There are so women we like on screen.
And so many female-oriented movies, from Mother India to Arth to Pink.
But there are some absolute gems that never got their due.
Subhash K Jha lists them for us.
Shabana Azmi did her most important work between 1982 and 1986.
These included Shekhar Kapoor's Masoom, Gulzar's Namkeen, B R Ishaara's Log Kya Kehenge, Kalpana Lajmi's Ek Pal and Mahesh Bhatt's Arth.
These were films that changed the way we defined the Hindi film heroine and also brought a radical reform in the way the new Indian woman was perceived by society at large.
Cinematographer Pravin Bhatt's first directorial venture Bhavna is a very special film in Shabana's oeuvre.
Playing strong, assertive characters, who constantly challenged the predominance of patriarchy came naturally to Shabana.
Bhavna tells the story of a woman's journey from a betrayed marriage to a murder convict.
Of course, Shabana's ingrained power to convey implosive emotions without toppling into the realm of over-statement went a long way into making Bhavna Saxena a character far ahead of her times.
At the end of her career when Mumtaz was ready to quit stardom for marriage, she gave her career's best performance as the eldest daughter of an impoverished Brahmin family, forced into prostitution to feed them.
It was a rousing performance, honest and gut-wrenching.
Director K Balachander's masterpiece went unnoticed because back then, the heroine as a sex worker just didn't work.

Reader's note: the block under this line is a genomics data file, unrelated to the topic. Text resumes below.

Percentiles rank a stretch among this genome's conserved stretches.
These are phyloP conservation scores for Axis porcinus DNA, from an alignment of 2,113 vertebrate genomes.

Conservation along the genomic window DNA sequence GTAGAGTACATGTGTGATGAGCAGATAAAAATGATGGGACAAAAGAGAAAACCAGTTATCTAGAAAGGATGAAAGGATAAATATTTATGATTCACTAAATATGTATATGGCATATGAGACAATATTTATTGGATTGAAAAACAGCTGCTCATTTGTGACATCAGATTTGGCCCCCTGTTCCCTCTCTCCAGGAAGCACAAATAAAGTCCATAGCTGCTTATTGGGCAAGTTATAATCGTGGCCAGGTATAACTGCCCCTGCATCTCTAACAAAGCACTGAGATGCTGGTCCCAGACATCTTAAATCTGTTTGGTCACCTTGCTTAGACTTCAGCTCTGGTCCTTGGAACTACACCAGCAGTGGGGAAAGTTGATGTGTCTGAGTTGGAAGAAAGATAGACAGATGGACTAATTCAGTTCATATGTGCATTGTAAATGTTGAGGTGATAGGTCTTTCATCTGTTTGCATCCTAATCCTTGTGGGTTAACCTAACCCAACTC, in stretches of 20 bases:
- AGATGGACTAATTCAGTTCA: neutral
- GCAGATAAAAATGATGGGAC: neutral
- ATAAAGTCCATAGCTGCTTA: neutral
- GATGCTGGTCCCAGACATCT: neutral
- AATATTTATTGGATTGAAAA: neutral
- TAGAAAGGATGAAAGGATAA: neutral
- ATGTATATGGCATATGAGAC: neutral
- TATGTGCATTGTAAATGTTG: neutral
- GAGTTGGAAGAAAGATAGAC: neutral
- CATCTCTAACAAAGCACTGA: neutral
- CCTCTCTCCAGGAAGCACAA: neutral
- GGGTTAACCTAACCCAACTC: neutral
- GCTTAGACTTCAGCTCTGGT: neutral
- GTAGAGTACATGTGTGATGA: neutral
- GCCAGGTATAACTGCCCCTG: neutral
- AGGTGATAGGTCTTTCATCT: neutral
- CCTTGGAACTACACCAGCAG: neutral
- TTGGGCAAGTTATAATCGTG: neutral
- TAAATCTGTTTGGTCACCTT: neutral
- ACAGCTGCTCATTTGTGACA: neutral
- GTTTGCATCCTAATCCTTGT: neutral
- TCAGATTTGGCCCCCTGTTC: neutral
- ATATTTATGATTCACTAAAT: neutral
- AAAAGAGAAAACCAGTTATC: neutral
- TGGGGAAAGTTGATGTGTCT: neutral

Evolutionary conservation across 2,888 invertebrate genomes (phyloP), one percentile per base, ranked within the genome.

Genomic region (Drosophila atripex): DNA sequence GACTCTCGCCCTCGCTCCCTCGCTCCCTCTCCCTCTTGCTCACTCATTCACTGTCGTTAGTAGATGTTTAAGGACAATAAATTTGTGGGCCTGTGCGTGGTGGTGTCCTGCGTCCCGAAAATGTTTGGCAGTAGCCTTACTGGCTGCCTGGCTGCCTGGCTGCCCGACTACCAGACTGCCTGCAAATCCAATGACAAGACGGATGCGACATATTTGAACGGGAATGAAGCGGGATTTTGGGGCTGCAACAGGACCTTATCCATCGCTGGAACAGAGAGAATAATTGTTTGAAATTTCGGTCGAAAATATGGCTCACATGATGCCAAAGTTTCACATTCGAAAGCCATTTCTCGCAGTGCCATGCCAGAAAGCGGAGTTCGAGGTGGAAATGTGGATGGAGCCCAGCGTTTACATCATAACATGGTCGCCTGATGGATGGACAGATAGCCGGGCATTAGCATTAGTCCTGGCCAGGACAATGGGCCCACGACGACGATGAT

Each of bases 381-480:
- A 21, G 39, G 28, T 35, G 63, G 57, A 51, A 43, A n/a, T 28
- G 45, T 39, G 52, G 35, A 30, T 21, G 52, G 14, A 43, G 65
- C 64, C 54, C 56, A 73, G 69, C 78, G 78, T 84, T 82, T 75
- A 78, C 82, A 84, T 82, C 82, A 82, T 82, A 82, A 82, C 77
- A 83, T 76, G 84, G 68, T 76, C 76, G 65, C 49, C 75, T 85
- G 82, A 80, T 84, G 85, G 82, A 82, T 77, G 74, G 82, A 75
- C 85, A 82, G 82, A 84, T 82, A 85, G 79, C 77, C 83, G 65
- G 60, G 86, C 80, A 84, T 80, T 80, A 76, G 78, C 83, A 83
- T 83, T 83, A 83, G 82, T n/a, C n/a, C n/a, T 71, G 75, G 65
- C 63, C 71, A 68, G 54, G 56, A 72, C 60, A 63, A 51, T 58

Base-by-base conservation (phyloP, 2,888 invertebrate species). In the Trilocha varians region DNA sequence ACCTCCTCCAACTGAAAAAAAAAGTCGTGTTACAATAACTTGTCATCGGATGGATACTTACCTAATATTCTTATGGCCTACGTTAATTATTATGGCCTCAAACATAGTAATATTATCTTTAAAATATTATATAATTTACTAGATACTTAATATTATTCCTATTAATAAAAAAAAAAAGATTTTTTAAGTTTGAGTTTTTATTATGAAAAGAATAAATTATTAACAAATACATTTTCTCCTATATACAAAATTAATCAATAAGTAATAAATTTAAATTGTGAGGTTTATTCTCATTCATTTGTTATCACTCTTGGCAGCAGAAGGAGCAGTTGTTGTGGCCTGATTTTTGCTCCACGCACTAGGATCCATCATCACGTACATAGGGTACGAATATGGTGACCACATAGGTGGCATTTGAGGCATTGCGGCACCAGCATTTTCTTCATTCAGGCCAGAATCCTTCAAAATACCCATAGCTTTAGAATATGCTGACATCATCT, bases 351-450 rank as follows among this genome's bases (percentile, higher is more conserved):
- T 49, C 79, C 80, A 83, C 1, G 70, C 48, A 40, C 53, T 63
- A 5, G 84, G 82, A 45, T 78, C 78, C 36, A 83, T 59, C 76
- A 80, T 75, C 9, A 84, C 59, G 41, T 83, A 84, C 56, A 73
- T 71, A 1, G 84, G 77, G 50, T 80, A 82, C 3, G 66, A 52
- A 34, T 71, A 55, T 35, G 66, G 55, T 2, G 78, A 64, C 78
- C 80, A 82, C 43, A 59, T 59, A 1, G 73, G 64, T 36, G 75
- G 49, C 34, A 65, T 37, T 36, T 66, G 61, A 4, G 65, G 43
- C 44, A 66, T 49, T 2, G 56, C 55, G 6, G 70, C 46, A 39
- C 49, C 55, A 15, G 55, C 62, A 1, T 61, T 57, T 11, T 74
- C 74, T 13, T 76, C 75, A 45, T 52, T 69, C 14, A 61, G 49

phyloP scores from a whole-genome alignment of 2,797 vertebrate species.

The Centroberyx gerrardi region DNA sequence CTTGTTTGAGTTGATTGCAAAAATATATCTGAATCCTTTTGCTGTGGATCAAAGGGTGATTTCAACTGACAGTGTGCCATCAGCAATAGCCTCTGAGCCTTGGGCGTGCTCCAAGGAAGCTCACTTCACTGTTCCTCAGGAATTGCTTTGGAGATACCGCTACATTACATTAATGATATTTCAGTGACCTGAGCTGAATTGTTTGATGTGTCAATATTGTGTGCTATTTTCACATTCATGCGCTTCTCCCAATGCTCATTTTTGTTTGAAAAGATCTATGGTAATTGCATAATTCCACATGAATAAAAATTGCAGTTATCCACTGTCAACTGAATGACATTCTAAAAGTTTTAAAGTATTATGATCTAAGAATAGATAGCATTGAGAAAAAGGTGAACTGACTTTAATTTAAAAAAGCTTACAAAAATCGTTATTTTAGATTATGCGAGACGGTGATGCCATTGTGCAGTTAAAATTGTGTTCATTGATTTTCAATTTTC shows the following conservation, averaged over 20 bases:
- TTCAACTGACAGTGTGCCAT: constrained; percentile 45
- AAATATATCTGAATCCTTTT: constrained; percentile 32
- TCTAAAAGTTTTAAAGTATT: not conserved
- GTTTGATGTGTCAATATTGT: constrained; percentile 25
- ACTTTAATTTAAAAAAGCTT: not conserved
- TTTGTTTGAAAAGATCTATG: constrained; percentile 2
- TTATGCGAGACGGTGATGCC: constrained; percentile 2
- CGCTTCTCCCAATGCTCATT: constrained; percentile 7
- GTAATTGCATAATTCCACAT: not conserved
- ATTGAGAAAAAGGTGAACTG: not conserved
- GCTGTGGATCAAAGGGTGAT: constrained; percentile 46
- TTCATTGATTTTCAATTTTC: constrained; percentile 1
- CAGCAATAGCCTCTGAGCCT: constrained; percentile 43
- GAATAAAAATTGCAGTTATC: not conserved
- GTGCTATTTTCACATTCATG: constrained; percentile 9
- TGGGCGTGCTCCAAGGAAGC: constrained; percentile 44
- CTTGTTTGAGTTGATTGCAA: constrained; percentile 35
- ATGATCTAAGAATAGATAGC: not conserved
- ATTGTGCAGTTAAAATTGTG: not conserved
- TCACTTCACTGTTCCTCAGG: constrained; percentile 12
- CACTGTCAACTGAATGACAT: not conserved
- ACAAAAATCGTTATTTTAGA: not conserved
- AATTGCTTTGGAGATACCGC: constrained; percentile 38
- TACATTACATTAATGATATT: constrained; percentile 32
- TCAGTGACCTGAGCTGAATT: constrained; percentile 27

Now is the time to see what a fabulous actress Mumtaz was under all that glamour.
Her favourite co-star Rajesh Khanna sportingly put in a guest appearance as the man who gives her a hand when her own family rejects her.
Doosri Sita, 1974
Jaya Bhaduri has rightly been praised for her bravura performance in a slew of female-oriented films like Guddi, Uphaar, Kora Kagaz , Abhimaan and Mili.
In Doosri Sita, she plays a pregnant woman on death row after murdering her abusive husband.
A stunning story directed by Gogi Anand with one of Lata Mangeshkar's most accomplished songs penned by Gulzar: Din Jaa Rahen Hain Ke Raaton Ke Saaye.
Baharen Phir Bhi Aayengi, 1966
Mala Sinha was never acknowledged among the all-time greats in spite of rock-solid performances in Dhool Ka Phool, Pyaasa, Dharmputra, Anpadh and Aasra.
Watch her in Baharen Phir Bhi Aayengi as the elder sister who falls in love with her sibling Tanuja's beau.
Mala's fiesta of expressions of newly discovered love and bitter disappointment will stay with you.
In Sridevi's oeuvre, Judaai is not regarded as one of her great performances.
The truth is she is earth-shatteringly good as a screechy, overbearing housewife who loses her husband to greed.
It's an average film lifted to likeability by the central performance.
I regard Sridevi in Judaai to be superior to her lauded performances in Chandni, Sadma, Lamhe and Mr India.